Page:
The first meeting is held within the two weeks of the preceptee joining the programme. The preceptors and preceptees are recommended to organise four further meetings as a minimum. The meetings include discussions around CPD and reflective practice, identification of personalised non-clinical objectives that are relevant to the programme and support with how to meet these.

The preceptors complete one four-hour training session organised by the trust, and are encouraged to complete the E-LfH online module. They are provided with access to meeting templates and all learning resources available to preceptees.

The preceptors are separate from the preceptees' clinical supervisors and focus on the individual's professional and career development alongside their wellbeing.

What have been the challenges to implementing the programme?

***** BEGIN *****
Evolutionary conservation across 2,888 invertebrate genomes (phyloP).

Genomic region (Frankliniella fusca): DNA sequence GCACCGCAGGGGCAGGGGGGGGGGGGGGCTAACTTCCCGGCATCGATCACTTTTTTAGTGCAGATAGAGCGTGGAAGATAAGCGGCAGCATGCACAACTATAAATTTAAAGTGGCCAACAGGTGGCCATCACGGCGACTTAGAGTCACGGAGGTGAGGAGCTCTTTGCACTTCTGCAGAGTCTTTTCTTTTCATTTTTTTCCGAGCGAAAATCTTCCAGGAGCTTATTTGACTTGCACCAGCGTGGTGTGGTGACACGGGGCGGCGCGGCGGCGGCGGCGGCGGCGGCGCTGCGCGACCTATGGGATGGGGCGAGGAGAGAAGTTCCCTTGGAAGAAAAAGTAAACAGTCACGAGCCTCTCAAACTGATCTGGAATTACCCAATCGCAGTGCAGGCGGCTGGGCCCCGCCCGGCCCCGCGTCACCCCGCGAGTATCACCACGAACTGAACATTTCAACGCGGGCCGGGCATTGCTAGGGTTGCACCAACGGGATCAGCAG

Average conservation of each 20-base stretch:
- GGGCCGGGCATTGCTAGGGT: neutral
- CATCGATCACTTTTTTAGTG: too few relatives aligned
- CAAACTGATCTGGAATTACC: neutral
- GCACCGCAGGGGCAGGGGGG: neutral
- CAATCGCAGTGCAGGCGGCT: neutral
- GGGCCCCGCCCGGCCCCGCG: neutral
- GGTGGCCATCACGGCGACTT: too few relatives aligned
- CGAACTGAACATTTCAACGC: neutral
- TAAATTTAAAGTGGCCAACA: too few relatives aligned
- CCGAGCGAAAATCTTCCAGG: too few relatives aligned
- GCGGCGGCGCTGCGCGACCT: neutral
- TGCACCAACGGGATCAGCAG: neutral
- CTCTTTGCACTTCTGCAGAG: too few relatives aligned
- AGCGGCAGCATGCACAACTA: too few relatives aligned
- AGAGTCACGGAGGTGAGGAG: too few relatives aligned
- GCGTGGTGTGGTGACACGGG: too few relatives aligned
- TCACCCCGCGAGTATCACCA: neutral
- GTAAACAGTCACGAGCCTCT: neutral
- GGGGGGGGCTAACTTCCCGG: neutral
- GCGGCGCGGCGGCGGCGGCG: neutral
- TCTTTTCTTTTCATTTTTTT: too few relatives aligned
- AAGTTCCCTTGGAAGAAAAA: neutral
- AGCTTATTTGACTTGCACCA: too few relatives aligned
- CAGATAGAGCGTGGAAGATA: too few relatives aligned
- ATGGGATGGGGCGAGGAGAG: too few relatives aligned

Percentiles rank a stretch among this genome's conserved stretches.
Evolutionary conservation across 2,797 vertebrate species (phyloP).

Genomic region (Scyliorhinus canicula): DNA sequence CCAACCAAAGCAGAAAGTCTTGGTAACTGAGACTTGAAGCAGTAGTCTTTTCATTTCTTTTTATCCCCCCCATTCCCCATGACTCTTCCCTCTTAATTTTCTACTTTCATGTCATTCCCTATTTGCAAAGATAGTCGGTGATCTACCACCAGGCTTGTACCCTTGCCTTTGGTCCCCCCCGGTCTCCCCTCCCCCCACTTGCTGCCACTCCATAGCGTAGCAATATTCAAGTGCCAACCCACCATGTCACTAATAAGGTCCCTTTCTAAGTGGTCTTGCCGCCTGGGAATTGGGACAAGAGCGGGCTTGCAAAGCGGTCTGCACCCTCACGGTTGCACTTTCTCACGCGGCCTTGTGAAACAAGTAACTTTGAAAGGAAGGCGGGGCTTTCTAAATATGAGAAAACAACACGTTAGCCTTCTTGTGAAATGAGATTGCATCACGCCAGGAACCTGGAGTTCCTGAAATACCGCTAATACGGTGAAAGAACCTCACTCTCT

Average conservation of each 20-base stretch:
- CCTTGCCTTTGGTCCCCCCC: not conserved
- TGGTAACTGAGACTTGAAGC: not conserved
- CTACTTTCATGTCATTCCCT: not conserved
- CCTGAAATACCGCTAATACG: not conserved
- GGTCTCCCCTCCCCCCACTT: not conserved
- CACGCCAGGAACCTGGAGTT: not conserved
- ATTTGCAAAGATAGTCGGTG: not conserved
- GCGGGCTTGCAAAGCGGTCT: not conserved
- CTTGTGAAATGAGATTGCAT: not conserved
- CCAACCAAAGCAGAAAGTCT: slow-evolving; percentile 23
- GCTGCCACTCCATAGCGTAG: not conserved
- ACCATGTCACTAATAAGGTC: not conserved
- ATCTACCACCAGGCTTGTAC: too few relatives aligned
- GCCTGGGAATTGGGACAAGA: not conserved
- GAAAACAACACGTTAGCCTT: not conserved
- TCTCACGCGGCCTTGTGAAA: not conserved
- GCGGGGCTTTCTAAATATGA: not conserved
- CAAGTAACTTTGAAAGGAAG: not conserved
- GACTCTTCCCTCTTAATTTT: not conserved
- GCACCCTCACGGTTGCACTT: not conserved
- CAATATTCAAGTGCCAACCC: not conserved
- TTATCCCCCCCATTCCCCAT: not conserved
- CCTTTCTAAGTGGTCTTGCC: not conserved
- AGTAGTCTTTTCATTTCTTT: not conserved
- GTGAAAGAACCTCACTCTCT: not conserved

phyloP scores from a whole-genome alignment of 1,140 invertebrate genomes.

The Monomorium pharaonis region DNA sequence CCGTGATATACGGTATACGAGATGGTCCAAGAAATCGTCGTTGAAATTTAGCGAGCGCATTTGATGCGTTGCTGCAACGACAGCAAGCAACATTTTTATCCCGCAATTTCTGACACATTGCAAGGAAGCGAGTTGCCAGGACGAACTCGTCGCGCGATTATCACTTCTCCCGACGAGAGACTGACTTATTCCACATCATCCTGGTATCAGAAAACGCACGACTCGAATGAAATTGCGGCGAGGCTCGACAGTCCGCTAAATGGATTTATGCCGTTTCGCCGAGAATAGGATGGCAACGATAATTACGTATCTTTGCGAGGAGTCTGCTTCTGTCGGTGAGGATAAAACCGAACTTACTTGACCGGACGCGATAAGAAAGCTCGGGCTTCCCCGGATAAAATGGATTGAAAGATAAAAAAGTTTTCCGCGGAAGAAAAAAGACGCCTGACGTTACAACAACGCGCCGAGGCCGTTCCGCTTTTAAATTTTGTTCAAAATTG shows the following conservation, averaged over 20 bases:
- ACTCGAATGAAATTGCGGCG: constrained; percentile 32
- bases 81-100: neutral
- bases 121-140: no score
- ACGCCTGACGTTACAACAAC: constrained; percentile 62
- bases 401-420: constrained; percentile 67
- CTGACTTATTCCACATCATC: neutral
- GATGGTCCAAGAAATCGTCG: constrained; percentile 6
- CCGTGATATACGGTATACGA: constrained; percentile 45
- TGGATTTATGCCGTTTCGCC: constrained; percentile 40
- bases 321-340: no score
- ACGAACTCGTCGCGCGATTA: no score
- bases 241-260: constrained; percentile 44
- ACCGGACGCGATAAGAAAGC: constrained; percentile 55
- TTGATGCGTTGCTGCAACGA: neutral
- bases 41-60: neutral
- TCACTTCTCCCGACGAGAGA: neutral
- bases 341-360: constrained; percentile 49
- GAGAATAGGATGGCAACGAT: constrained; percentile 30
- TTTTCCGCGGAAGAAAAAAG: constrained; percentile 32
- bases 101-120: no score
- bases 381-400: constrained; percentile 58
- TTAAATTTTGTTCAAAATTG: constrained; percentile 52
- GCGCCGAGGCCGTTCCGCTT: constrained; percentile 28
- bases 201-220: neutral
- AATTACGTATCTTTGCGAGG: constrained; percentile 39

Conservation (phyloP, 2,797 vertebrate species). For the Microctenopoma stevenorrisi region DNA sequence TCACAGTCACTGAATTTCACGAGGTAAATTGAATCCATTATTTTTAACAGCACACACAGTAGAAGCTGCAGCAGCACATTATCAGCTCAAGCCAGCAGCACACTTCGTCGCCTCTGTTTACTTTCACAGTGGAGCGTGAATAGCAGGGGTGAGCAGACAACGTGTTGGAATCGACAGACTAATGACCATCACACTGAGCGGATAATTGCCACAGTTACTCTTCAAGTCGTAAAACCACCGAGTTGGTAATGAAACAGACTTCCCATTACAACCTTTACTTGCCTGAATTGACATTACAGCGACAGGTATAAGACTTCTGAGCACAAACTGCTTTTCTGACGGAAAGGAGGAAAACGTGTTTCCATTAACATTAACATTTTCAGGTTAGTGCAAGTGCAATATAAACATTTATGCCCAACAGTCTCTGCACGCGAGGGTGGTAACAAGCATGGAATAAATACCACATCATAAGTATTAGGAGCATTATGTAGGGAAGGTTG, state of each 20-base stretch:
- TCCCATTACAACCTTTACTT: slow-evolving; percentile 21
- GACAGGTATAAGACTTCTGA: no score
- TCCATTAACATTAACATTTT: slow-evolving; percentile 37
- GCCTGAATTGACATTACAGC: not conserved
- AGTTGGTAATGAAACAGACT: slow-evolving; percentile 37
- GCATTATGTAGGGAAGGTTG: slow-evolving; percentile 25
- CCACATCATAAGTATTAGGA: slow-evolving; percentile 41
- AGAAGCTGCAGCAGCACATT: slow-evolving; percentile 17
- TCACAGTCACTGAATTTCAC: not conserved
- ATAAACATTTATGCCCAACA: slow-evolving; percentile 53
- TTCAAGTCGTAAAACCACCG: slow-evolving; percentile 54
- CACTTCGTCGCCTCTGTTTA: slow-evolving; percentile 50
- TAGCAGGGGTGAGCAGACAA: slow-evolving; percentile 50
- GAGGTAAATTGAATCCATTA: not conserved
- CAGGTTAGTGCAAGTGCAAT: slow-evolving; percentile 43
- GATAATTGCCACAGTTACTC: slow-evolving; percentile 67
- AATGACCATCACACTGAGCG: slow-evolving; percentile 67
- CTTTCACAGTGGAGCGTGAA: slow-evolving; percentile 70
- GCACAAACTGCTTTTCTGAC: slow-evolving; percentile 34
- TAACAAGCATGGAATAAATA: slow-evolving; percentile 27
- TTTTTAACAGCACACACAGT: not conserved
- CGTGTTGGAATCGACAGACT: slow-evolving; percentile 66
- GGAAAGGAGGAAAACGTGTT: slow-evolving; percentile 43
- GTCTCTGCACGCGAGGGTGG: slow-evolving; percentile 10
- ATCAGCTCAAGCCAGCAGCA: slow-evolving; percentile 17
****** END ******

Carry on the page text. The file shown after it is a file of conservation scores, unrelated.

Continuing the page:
• Ensuring protected time for delivery
  • Designing a programme that meets the needs of all AHPs, working in different professions and across different clinical areas / sectors, especially for those professions that already have early career frameworks in place as recommended by their professional bodies.
  • Securing resource for delivery
  • Finding a robust and timely way to capture all preceptees coming into the organisation

Top three lessons from the programme?

Currently the programme is still in the early delivery phase, but feedback has included:

  • Ability to promote early inter-professional networking and learning. It has facilitated rich conversations between preceptees and hopefully this will support and enhance awareness of each other's roles and promote multi-disciplinary collaboration.
  • This is an effective way of introducing learning across the four pillars of practice within early career stage, which can support career development moving forwards
  • Provides an additional layer of support and supervision for preceptees, with an additional point of contact / stability for their transition into the workforce